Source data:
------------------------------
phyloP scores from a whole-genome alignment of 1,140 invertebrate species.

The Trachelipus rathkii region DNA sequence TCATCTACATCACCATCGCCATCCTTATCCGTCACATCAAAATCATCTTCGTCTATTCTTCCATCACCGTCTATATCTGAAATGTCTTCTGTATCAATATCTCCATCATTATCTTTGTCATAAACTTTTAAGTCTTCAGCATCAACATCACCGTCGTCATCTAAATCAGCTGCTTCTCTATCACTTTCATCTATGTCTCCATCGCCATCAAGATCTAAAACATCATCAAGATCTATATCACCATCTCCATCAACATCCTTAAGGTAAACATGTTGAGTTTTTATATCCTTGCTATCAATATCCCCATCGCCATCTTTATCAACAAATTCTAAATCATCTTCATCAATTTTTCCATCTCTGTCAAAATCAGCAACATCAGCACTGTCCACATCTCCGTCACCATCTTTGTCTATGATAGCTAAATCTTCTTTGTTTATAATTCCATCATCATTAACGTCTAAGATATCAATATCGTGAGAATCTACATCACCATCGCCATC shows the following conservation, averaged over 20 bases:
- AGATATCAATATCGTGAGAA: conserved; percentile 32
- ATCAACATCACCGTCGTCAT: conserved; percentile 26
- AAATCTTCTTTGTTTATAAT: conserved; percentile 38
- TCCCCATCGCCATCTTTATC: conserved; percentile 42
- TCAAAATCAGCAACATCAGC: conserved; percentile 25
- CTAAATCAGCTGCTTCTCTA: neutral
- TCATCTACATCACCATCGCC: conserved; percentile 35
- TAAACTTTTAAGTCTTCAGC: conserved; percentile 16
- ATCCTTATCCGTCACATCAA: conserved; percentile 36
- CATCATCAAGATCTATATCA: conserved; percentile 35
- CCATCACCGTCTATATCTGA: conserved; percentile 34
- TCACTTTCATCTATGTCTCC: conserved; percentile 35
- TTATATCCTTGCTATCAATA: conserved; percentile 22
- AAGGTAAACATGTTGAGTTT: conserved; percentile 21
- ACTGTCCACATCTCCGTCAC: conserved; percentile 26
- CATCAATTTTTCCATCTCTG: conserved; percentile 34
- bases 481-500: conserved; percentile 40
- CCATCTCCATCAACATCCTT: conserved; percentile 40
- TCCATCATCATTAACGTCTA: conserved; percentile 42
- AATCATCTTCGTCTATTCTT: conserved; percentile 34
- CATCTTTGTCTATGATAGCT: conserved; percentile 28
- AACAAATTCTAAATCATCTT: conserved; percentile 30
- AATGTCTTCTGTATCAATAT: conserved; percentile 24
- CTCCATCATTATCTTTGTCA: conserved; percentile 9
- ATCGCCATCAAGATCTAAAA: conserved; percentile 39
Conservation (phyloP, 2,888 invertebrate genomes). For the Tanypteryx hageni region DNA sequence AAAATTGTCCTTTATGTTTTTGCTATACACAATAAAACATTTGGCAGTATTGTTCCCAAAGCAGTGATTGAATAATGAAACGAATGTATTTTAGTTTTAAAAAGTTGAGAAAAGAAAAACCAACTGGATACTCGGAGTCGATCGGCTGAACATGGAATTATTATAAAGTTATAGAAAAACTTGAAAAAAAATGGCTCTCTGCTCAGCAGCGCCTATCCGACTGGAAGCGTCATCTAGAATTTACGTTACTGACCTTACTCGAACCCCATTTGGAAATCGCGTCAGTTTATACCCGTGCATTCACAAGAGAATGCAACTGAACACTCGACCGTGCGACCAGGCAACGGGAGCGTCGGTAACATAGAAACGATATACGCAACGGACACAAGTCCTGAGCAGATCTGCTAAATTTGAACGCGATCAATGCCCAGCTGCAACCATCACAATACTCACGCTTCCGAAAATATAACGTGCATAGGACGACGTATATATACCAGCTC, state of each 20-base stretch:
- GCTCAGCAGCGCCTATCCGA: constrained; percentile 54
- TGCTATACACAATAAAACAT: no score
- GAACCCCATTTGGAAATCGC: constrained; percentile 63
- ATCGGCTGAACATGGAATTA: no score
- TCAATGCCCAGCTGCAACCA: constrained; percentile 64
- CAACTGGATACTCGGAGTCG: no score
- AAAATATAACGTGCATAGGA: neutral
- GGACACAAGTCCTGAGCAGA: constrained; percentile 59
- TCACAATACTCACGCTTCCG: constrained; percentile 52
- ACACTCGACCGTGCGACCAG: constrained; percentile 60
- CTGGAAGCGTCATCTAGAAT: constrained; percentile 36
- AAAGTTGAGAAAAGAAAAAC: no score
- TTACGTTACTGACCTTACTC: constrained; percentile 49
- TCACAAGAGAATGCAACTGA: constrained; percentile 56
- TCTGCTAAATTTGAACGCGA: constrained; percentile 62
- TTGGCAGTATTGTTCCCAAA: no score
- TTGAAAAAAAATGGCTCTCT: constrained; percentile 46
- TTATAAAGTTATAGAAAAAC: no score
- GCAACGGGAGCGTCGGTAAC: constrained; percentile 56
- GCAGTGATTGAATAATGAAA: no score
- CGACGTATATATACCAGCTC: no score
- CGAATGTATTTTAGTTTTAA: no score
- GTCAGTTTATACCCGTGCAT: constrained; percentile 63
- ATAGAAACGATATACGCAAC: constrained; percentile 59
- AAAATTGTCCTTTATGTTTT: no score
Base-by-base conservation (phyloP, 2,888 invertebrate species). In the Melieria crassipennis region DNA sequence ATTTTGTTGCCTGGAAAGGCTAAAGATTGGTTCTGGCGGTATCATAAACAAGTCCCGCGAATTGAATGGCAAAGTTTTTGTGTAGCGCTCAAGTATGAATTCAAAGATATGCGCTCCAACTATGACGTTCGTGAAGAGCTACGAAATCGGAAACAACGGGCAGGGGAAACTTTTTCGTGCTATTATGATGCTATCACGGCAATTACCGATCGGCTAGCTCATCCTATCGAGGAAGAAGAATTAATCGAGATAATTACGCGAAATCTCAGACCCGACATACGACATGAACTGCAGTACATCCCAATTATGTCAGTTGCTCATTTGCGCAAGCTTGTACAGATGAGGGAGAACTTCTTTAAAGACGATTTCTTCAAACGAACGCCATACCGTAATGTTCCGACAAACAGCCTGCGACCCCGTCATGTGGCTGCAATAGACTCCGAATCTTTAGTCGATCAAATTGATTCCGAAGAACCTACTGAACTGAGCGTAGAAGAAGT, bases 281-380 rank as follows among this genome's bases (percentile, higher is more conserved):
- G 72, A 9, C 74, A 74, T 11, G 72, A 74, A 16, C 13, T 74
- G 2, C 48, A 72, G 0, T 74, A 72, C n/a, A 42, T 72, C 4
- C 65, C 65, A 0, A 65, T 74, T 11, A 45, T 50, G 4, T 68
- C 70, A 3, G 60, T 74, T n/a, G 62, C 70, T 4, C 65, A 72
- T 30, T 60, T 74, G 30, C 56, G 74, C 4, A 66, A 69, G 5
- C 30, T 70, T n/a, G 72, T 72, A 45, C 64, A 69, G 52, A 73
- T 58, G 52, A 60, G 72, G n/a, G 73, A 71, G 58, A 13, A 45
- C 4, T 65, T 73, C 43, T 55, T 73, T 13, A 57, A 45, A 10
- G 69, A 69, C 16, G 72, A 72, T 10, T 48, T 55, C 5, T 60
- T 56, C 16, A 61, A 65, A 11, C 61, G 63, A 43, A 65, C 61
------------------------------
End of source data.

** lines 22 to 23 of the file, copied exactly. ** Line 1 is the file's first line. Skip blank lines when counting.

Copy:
- AATCATCTTCGTCTATTCTT: conserved; percentile 34
- CATCTTTGTCTATGATAGCT: conserved; percentile 28